Kitsch and tell
Remember that Brady Bunch episode when the family went to Hawaii? That's pretty much how it looks at Hala Kahiki-still.
Hala Kahiki (2834 River Rd, River Grove, 708-456-3222), a tiki institution since 1964, wasn’t born from a love of tropical drinks. It wasn’t opened to capitalize on the nation’s fascination with Hawaii after the islands were annexed as a U.S. state in 1959. Nope, according to current owner Cookie Oppedisano, Hala Kahiki became the kitsch haven it is today because her parents, the bar’s founders, decided the walls of the tavern’s original location on Fullerton Avenue looked dingy—so they covered them with bamboo.
“Everyone said, ‘Oh, this looks like a tropical place,’” Oppedisano says. The family ran with the tiki theme, taking it to the bar’s current location in a sprawling, low-ceilinged space in River Grove two years later. Nothing’s changed much since: Waitresses wearing leis, sarongs and tank tops pad along the faded, shell-pattern carpeting to deliver a bowl of pretzels and outrageously large drinks to the overwhelmingly Eastern European crowd sitting on chairs with wood backrests carved into the shape of a pineapple. The palm ceiling, set off by bamboo beams, and the woven rattan walls give off a musty, basement-y smell that’s disconcerting at first, but you’ll get used to it while perusing the novel-size menu of more than 100 drinks, from classics such as the Singapore sling to newer concoctions such as the saketini. Each drink gets a short and often eye-roll-inducing description (e.g., Harpoon: “This one will really stab you”), in between Tahitian language lessons (did you know mai tai means “good?”).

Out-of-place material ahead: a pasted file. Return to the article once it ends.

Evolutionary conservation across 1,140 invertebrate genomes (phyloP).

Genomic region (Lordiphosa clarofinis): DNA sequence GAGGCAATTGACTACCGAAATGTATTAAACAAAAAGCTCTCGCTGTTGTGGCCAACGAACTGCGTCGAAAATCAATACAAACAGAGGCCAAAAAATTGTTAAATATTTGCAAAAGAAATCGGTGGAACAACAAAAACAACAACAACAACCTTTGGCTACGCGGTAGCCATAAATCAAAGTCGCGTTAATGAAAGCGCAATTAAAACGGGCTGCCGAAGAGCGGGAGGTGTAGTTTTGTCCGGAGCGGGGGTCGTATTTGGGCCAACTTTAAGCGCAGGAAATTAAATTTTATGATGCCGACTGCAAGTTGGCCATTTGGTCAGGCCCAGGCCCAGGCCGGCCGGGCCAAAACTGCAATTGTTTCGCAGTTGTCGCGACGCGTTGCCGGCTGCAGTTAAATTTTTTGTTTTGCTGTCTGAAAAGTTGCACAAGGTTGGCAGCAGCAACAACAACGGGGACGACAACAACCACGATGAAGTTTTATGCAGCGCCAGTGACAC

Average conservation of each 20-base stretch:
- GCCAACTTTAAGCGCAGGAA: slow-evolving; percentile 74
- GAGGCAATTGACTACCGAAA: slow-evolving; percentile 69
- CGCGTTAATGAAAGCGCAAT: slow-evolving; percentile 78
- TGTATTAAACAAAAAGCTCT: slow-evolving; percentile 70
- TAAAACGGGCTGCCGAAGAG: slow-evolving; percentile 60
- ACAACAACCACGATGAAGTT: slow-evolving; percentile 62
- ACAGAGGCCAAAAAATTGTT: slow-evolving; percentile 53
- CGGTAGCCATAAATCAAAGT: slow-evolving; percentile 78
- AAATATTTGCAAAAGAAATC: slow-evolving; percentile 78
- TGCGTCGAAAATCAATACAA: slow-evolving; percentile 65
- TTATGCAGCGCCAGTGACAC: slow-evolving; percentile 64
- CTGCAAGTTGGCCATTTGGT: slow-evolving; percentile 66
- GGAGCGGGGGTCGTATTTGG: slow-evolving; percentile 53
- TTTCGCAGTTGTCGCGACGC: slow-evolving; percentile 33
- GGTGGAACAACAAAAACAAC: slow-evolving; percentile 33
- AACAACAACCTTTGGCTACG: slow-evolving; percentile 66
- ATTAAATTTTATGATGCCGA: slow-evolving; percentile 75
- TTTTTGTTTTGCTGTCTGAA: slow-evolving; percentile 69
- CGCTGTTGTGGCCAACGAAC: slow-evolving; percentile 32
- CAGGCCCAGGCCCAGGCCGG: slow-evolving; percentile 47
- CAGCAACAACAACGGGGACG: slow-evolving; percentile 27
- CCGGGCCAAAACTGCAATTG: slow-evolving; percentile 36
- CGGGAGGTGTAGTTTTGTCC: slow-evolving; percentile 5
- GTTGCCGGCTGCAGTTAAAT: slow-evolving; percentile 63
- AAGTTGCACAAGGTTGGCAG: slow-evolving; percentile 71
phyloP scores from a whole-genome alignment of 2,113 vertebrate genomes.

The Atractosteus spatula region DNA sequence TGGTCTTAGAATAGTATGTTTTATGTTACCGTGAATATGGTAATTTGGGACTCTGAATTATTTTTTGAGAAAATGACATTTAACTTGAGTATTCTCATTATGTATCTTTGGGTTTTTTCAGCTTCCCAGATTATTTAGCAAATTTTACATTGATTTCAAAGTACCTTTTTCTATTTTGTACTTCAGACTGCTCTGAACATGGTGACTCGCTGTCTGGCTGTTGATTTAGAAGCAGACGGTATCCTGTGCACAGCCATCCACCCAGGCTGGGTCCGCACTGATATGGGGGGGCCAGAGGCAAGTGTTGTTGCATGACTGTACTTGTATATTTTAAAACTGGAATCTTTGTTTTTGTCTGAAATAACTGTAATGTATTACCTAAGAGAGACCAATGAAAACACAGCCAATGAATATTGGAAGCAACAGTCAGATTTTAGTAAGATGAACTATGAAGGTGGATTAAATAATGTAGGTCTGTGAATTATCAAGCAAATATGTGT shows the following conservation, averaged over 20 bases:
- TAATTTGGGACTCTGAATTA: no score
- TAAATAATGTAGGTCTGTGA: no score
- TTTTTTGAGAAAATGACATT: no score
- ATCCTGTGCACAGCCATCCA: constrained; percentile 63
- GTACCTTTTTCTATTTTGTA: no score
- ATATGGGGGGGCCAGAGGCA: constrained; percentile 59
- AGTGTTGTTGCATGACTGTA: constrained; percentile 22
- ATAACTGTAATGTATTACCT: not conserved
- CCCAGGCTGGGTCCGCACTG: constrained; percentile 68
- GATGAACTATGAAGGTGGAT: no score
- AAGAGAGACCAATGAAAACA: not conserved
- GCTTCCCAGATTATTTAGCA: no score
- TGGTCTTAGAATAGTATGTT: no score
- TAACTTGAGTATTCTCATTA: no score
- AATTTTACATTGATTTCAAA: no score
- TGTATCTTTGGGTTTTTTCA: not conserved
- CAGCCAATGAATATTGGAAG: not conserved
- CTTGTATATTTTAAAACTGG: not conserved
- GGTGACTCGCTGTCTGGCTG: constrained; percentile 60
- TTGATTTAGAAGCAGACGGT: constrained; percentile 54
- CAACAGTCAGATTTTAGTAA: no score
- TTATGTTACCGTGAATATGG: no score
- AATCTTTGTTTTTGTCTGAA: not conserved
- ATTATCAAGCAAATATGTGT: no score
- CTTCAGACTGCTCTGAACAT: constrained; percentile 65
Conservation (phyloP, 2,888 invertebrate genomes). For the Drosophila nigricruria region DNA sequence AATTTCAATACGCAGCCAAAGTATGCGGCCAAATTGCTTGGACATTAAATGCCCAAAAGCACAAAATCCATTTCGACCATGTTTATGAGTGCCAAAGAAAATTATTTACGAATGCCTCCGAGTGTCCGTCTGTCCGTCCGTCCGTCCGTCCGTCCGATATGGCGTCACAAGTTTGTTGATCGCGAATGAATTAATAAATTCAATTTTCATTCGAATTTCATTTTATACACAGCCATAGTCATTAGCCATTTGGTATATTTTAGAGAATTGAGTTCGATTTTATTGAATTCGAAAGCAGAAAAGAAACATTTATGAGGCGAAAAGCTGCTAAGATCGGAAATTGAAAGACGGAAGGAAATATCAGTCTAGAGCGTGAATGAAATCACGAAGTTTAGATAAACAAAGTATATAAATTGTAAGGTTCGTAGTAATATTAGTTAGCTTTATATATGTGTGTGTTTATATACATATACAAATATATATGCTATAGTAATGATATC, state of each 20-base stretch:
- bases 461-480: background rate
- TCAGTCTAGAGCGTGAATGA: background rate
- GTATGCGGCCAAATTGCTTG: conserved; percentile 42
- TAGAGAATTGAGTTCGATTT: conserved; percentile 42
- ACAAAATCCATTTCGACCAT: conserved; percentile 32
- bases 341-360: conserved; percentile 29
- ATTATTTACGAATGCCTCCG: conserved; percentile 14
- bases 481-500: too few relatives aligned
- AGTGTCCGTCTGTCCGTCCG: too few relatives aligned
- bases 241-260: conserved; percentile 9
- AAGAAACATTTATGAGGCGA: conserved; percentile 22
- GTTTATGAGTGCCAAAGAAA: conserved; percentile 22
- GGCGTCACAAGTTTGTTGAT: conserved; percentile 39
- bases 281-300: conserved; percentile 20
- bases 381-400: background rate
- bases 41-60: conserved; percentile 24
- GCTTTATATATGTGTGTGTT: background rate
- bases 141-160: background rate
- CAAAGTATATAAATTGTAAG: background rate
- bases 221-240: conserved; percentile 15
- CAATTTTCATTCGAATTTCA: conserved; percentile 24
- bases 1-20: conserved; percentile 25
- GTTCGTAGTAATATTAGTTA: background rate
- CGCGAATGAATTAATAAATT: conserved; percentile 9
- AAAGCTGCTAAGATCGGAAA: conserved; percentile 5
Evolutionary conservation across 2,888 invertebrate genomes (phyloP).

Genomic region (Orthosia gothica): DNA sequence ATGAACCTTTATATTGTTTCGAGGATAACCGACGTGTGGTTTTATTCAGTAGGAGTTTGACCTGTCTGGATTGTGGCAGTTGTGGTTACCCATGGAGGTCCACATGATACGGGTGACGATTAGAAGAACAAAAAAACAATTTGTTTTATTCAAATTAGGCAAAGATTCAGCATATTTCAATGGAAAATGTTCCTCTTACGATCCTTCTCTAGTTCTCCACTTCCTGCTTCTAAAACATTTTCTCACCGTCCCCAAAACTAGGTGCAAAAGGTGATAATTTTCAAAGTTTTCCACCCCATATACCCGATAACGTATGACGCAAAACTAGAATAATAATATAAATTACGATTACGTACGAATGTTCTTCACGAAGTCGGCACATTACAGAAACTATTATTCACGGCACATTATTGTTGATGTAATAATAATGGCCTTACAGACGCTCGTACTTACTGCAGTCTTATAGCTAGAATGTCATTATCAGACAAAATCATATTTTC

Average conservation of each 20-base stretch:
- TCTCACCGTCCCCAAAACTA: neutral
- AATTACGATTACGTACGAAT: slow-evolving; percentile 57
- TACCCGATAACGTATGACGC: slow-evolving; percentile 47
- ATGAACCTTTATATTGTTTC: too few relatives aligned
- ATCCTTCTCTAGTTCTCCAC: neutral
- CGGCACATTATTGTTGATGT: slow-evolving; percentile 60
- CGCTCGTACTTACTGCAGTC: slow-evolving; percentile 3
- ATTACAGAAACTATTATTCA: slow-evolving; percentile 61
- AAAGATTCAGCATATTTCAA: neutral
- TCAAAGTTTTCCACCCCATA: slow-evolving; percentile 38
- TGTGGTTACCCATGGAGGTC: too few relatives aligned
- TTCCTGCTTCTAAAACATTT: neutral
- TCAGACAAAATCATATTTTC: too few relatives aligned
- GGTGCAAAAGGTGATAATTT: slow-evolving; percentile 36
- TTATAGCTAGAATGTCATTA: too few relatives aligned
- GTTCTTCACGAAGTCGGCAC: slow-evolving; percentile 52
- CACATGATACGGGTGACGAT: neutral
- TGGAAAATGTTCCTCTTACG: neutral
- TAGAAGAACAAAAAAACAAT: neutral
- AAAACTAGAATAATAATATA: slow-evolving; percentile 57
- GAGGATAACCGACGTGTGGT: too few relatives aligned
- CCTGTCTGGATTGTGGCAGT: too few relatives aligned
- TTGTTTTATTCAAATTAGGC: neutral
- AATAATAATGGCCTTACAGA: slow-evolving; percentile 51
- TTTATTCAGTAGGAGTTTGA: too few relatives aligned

Tiki enthusiasts dig the drinks, but it’s the original tiki decor that excites the übergeeks. Hala Kahiki features artwork from Witco, one of the few manufacturers of tiki furniture back in the ’60s, on every wall. Usually made of wood and just as often unbearably tacky, the Witco works depicting Tahitian scenes and fish lend the place a strongly authentic vibe. Not so authentic: the jukebox stocked with ’70s through ’90s hits (somebody there loves the shit out of Abba’s “Dancing Queen,” heard twice during one visit).
Does crazy kitsch like this ever fall out of fashion? Definitely, according to Oppedisano. But she credits her family for keeping the place alive even when tiki was as popular as dorky AV guys in high school. “Me and my brother, my mom, dad, we all worked here,” she says. “[We had] barely any salary, and that’s how we survived. If we hadn’t been family, I don’t think we would have made it.”